I hate to say it but this book fails to give any real credit to a great number of people who must be responsible for the great achievements of Mr. Dreyfuss. Coming back to 21st century, for the defense of Mr. Brown and his fellow IDEOans, they do acknowledge the team performance making design possible. It is not just whoever and however that the visions of design can be harmonized and executed successfully, there is an appropriate combination of the right type of skills and personalities needed at the job. Of course, the prototyping techniques introduced in Dreyfuss' book and their modern equivalents are important but they are not the only source of magic.
I recommend this book for post-modern reader with an interest in the history of design business. It gives a nice modernist view on design, one which is surprisingly timely in our post-modern times. It provokes lot of thought, in good and bad. The prophecies and war stories of Dreyfuss can be boring, but there is lot of very practical information here and there to be found, making it a mostly pleasant reading.
True, the book was last touched in 1967, and the photos and examples are dated, as is the mid-century prognostication of the future (our current present.). See past these to the heart of the matter - design is about the measurements, proportions, and limitations of humans.
Dreyfuss's determination to research, study and learn the needs of the end user is an enduring theme and major takeaway for me.
The book's margins is where Designing for People comes alive for me. The ample space, sketches and handwritten notes directing the reader to photos and points of reference are superb! I appreciate the photographs as well.
If you are considering design, are a budding designer and or are just interested in design, this is a must have book.
That said, Dreyfuss does tend to come across very matter-of-factly at times, leaving little gray area in his black and white world. As a result Mr. Dreyfuss sides with the Bauhaus approach where form follows function-indeed, he often mentions the resulting form of a product as a side-note, if he mentions it at all. Whereas this may be an annoyance for some readers, the lessons you take away from his life experiences are truly informative and insightful.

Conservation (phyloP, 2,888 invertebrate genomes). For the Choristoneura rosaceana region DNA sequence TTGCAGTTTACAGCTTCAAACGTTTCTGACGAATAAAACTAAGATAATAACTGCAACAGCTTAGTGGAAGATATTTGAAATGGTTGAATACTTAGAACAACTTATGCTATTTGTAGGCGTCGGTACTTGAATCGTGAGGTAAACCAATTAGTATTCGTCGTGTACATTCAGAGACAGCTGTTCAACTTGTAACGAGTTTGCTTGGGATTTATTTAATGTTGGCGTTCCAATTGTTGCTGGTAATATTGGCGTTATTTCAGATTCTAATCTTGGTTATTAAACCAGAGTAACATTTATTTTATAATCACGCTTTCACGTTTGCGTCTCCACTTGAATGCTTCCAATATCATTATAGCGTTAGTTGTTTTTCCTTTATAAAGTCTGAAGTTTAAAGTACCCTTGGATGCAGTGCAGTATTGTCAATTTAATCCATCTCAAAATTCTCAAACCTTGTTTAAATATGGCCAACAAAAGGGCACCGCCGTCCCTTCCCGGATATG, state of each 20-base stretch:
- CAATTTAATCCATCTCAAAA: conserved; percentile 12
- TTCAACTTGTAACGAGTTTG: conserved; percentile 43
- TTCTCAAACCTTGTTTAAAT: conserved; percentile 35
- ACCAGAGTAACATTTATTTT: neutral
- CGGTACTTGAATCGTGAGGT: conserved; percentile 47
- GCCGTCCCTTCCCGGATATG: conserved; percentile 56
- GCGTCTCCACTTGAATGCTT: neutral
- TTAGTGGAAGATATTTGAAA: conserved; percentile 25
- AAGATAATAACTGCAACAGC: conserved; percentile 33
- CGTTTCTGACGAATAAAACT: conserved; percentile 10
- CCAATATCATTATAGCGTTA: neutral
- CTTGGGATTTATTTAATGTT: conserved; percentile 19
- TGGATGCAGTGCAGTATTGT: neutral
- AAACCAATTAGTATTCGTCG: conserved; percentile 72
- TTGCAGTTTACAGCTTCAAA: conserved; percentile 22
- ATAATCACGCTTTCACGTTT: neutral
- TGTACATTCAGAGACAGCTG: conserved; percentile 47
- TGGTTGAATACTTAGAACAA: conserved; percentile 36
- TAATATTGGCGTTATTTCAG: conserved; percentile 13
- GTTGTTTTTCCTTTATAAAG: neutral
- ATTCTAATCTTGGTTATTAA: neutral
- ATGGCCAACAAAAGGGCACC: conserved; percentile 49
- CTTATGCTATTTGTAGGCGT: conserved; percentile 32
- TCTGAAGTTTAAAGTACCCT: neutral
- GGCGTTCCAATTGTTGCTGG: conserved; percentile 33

As the amount of 3D design in product development grows, designers today are faced with the difficulty of "skin designing" verses thoughtful, foundation-based designing. If nothing else, this book should serve as inspiration for those of us in the field to design based on function and aesthetics-we have a duty and responsibility to client and society to base designs on research and thoughtfulness, not simply the known tools in a computer program. In any case, DFP should be on the required reading list for industrial design students to teach the history and guidelines of our profession. "Designing for People" serves as not only a reminder of the way it used to be, but it also inspires the designer to believe how it should be now.
It was very difficult to read at the beginning as I adjusted to the mistakes.
The first half of the book is really interesting as it goes through cases of the history and impact of industrial design. I feel like halfway through he ran out of ideas and started talking about random things, so it petered out at the end.
Most recent customer reviews
This book, although a bit dry, shows the thought process in...Read more